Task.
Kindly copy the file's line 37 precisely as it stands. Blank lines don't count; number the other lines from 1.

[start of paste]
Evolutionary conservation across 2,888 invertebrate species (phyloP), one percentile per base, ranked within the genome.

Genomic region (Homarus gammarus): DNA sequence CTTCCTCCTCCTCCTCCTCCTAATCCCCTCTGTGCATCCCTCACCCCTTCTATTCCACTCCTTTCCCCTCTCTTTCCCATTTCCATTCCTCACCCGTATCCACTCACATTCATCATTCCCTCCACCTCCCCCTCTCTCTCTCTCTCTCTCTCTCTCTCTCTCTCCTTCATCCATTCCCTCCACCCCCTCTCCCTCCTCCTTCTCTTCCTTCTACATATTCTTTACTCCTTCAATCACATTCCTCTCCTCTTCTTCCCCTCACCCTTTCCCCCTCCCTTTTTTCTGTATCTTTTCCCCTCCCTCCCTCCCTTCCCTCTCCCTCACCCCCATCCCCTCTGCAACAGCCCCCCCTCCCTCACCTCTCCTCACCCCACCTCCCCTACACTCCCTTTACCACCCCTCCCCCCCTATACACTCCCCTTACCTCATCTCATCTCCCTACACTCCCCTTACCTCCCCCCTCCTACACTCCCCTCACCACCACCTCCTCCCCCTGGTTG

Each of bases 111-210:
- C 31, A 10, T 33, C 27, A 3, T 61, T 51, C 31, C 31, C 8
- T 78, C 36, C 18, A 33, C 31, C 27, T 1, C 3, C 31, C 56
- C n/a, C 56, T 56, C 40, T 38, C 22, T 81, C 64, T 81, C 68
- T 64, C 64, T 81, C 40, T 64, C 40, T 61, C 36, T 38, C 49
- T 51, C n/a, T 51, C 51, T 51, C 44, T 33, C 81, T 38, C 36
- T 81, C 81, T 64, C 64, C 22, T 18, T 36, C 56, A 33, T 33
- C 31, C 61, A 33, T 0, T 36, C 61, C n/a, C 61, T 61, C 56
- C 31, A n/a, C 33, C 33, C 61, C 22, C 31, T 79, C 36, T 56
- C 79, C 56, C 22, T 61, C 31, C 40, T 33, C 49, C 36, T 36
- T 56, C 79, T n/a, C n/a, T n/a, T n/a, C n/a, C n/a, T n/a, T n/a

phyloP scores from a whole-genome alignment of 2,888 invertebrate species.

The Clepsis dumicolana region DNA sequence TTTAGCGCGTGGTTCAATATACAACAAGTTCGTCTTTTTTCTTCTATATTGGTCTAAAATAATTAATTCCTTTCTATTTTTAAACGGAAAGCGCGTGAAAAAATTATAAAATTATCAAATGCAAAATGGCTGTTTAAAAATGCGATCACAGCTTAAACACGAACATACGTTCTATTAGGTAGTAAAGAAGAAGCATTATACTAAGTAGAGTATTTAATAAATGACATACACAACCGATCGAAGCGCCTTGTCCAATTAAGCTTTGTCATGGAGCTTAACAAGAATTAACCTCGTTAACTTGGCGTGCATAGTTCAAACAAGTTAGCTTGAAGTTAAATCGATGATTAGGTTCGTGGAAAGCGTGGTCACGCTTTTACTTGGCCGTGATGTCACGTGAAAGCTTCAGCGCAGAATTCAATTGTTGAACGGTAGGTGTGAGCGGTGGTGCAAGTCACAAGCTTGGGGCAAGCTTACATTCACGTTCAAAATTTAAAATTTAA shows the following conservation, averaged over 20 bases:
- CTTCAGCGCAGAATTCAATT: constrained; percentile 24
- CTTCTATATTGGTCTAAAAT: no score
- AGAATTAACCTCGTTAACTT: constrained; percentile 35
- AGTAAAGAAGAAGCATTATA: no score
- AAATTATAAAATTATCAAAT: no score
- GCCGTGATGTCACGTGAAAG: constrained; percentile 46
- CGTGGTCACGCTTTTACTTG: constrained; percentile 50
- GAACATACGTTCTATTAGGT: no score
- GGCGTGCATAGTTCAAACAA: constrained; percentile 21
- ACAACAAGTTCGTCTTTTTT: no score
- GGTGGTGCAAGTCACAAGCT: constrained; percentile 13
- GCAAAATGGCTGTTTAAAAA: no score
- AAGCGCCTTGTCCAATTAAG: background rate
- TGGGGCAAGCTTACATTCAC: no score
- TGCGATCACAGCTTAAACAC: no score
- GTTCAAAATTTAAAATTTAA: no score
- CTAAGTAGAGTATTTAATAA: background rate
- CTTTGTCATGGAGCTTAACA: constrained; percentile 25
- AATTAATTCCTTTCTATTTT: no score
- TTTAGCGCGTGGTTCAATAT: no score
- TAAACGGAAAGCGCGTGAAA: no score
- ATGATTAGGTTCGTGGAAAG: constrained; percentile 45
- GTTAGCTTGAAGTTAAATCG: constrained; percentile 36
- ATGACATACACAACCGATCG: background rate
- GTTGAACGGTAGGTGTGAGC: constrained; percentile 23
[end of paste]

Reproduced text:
- ATGATTAGGTTCGTGGAAAG: constrained; percentile 45